Zimbabwe's opposition leader Morgan Tsvangirai is accusing President Robert Mugabe of preparing a "war" against the people of Zimbabwe in an attempt to hold on to power.
Mr. Tsvangirai, who says he won last Saturday's presidential vote outright, is also calling on Mr. Mugabe to speak with him.
Independent observers say Mr. Tsvangirai won the most votes in last Saturday's election, but not enough to avoid a runoff. Official results from the presidential election have yet to be released.
However, Zimbabwe's electoral commission said today Mr. Mugabe's ruling ZANU-PF party and the combined political opposition each won 30 of the 60 seats in the largely ceremonial upper house of Parliament.
Official election results declared earlier gave the opposition Movement for Democratic Change control of the lower house of Parliament. But, President Robert Mugabe's party says it is asking for a recount in 16 districts.
Lawyers for Mr. Tsvangirai's MDC party say the nation's High Court has postponed until Sunday a hearing to consider a petition demanding the immediate release of the presidential election results. Earlier today (Saturday), armed Zimbabwean police prevented opposition lawyers from entering the court.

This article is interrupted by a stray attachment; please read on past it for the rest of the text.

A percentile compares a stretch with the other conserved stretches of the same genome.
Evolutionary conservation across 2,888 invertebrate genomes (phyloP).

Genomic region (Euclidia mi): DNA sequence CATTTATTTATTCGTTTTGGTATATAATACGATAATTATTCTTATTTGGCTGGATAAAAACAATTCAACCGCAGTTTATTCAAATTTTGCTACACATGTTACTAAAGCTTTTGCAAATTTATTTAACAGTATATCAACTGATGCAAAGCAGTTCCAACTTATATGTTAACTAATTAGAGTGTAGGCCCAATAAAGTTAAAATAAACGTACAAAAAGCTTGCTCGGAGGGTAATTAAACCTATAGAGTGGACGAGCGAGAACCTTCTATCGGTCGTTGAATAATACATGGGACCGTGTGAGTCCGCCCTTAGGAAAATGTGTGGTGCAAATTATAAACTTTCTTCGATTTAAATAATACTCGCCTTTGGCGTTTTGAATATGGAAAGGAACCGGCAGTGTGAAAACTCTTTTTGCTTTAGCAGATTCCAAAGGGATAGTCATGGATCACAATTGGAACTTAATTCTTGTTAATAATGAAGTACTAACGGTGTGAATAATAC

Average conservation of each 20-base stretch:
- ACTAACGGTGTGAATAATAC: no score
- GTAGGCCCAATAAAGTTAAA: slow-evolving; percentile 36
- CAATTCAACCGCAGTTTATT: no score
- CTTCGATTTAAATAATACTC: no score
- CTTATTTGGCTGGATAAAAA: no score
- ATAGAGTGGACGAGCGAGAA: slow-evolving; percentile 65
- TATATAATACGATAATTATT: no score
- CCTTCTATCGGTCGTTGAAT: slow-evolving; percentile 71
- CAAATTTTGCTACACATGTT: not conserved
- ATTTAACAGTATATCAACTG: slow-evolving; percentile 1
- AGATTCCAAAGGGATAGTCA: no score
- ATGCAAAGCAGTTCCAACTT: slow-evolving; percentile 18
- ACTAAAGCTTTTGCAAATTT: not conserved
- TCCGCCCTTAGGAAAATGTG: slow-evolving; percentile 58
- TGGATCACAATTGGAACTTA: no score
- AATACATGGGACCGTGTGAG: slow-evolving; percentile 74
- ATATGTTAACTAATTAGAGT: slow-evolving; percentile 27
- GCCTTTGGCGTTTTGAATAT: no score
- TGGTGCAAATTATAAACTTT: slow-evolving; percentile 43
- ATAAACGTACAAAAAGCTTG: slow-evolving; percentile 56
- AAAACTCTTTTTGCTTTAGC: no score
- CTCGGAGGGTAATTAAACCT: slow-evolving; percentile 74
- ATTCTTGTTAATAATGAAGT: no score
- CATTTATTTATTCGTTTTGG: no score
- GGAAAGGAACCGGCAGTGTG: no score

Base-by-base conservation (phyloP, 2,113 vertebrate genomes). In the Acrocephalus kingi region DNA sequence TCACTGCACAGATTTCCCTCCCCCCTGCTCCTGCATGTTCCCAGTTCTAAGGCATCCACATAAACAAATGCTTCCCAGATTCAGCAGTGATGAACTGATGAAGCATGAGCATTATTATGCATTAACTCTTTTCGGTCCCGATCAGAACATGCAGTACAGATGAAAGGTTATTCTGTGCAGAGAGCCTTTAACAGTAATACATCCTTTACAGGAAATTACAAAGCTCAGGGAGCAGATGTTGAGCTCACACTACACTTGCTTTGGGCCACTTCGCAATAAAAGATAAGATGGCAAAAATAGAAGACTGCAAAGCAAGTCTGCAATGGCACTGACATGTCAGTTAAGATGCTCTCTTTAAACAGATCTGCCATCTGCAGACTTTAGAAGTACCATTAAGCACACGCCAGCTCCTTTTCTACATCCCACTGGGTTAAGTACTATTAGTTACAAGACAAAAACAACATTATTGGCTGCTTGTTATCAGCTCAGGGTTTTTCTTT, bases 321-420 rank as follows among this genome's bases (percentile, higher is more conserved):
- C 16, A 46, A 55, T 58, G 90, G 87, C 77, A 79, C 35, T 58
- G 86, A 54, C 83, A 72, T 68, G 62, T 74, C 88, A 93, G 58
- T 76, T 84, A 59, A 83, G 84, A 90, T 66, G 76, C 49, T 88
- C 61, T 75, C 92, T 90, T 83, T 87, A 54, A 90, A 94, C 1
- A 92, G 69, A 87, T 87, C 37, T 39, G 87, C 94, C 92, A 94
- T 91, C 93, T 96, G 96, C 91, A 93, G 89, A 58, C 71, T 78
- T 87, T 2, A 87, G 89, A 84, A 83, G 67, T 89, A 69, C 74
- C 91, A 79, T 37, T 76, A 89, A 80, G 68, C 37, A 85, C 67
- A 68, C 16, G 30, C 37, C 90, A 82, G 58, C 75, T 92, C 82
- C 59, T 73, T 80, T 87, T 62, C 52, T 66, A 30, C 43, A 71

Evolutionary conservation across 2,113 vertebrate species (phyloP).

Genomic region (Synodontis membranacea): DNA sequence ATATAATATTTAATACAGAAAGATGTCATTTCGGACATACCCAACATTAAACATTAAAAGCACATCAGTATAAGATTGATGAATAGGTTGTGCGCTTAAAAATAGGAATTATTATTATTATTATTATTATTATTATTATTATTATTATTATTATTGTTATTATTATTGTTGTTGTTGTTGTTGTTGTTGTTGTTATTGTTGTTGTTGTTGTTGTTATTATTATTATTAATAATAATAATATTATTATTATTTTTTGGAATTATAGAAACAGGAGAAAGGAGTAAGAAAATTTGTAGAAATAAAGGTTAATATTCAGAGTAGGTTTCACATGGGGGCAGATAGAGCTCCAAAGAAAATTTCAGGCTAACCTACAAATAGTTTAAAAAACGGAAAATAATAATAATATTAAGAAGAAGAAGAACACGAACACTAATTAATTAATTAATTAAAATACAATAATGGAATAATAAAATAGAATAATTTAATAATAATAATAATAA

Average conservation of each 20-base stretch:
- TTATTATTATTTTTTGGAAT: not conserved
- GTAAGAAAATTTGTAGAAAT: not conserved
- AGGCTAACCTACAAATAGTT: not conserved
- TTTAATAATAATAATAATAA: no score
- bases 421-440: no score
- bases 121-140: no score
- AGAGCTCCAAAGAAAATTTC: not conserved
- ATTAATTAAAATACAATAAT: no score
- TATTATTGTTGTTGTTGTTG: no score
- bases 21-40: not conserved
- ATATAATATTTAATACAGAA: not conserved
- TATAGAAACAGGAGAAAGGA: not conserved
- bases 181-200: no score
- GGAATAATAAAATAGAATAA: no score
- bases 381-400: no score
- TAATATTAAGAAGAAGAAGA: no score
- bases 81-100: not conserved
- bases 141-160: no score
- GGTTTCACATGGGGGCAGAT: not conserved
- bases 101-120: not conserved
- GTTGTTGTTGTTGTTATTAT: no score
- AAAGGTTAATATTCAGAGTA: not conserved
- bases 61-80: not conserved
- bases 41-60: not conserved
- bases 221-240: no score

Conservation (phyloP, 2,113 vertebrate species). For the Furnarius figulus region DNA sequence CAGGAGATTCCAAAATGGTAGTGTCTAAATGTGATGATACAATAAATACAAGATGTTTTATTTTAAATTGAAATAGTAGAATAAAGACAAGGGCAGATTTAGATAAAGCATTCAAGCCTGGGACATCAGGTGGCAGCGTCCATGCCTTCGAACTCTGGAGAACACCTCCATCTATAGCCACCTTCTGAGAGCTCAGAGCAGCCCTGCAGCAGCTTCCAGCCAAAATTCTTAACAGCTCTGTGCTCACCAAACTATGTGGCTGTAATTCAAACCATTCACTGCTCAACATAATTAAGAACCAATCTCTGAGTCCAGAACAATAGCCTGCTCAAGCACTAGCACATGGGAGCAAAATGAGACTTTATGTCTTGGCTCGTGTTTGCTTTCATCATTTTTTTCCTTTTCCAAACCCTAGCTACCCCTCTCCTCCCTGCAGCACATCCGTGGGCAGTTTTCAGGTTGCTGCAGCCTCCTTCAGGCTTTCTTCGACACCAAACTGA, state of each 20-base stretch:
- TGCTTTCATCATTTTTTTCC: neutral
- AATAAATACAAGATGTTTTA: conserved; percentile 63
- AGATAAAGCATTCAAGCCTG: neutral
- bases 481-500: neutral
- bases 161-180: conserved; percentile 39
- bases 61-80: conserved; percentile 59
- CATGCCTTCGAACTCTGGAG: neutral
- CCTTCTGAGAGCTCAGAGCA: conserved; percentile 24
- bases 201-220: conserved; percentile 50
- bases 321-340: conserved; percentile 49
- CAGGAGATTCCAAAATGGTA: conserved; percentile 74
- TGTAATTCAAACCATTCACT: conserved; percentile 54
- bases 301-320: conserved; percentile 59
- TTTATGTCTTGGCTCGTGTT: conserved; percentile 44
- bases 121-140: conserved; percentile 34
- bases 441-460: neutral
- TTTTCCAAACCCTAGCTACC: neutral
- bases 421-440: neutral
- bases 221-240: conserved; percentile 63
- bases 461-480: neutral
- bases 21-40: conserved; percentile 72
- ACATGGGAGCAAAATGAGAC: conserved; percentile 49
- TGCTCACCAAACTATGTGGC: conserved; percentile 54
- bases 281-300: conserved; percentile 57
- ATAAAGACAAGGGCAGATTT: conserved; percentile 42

By law, run-off elections in Zimbabwe must be held within 21 days, but diplomats and opposition officials say Mr. Mugabe is planning to wait three months before allowing a new vote to proceed.
An MDC spokesman is pleading with the international community to intervene to prevent bloodshed in case a runoff is declared.
A group of military veterans supporting Mr. Mugabe staged a silent march in the capital Harare on Friday, raising fears that the ruling party will resort to force in the disputed election.
The 84-year-old president has ruled Zimbabwe since it gained independence from Britain in 1980. Supporters hail him as a hero of the independence movement, but critics say his policies have ruined Zimbabwe's economy. The nation suffers from chronic food shortages and hyperinflation.